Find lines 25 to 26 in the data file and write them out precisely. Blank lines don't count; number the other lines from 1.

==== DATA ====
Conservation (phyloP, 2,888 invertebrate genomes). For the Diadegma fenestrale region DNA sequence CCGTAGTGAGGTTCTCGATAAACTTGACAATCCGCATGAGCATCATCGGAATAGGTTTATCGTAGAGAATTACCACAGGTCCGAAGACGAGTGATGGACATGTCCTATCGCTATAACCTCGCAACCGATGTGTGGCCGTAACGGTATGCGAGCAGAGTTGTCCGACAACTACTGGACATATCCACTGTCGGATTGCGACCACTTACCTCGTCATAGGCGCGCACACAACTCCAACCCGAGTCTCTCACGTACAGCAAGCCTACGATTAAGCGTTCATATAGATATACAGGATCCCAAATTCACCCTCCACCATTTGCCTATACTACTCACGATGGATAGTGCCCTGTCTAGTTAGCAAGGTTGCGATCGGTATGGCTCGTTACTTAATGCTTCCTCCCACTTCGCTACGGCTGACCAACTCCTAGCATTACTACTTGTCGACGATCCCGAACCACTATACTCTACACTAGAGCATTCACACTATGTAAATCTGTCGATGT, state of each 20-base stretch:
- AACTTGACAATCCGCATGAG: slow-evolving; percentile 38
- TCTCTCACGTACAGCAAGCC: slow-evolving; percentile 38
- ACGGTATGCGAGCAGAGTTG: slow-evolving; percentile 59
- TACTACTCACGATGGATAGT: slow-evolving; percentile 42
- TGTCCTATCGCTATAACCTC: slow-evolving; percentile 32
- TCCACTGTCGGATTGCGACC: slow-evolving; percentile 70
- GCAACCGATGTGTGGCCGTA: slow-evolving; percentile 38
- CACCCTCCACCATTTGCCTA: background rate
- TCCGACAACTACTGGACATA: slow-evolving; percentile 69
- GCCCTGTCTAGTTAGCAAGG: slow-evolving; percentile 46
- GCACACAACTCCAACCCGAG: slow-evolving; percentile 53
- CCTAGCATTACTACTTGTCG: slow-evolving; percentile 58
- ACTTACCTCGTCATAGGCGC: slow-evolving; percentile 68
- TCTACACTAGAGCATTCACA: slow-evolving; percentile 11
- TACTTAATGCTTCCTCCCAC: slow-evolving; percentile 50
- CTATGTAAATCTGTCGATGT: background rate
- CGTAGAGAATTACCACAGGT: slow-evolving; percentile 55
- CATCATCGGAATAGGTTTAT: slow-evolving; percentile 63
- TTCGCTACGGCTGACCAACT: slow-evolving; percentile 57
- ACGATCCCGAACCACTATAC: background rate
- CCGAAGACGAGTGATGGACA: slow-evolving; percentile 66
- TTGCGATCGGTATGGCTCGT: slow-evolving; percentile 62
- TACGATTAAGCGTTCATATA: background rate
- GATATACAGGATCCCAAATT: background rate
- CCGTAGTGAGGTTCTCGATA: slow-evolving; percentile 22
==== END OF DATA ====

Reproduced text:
- GATATACAGGATCCCAAATT: background rate
- CCGTAGTGAGGTTCTCGATA: slow-evolving; percentile 22